WINTER HABITAT SELECTION BY MOOSE IN NORTHERN BRITISH COLUMBIA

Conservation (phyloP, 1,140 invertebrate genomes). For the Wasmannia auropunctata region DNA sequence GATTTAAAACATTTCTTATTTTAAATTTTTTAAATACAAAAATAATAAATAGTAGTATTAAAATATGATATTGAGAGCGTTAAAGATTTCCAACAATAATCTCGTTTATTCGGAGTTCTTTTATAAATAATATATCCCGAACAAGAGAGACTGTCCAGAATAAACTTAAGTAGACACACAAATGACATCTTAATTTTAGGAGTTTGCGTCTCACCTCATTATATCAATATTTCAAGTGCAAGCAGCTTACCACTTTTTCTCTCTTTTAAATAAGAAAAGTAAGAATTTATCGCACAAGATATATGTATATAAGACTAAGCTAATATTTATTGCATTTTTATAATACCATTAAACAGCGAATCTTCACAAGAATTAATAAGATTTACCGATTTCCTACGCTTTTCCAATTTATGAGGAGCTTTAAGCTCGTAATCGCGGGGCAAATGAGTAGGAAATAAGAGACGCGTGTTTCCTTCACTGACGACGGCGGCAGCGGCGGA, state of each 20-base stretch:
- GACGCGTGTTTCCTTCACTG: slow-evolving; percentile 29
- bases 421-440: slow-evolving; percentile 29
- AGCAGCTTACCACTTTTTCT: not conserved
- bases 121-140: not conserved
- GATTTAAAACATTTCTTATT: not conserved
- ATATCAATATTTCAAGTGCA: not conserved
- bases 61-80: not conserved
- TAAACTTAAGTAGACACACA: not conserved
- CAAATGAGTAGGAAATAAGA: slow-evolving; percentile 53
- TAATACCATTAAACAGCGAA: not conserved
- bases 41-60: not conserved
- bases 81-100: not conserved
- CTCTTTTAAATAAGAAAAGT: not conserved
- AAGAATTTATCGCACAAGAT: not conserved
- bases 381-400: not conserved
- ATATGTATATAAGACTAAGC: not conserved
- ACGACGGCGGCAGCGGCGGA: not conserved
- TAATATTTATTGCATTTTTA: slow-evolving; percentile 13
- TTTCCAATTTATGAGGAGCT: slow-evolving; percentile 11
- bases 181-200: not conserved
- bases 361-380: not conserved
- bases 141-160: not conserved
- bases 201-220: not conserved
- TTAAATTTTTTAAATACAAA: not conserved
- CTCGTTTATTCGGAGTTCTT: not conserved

This study reports a 3-year field investigation of the relationships between moose (Alces alces andersoni) and their winter habitat in the Liard River valley in northern British Columbia. Sixteen browse species accounted for 97 percent of all browse utilization by moose, with willows alone contributing 35 percent. Habitat selection by moose appeared to be largely based on the availability of these 16 browse species. Browse utilization was greatest in sub-alpine and alluvial habitats, intermediate in bog lowlands and upland deciduous and mixed habitats, and lowest in burns and upland coniferous types. Moose pellet density was greater in sub-alpine (44 groups/ha), burns (33), bog lowland (26) and alluvial types (21), and was lower in the upland deciduous/mixed (10) and coniferous (4) types. Moose density was measured at 0.7 moose/km2 in February 1981, ranging from 0.1 moose/km2 in upland coniferous forests to 1.1 in burns, 1.2 in alluvial habitats and 3.0 in sub-alpine shrubland. Strong correlations were found between moose density, browse utilization and pellet density. Burns, sub-alpine and alluvial habitats were consistently selected by wintering moose, whereas upland deciduous, mixed and coniferous habitats were generally avoided. Bog lowlands were selected in proportion to their availability.
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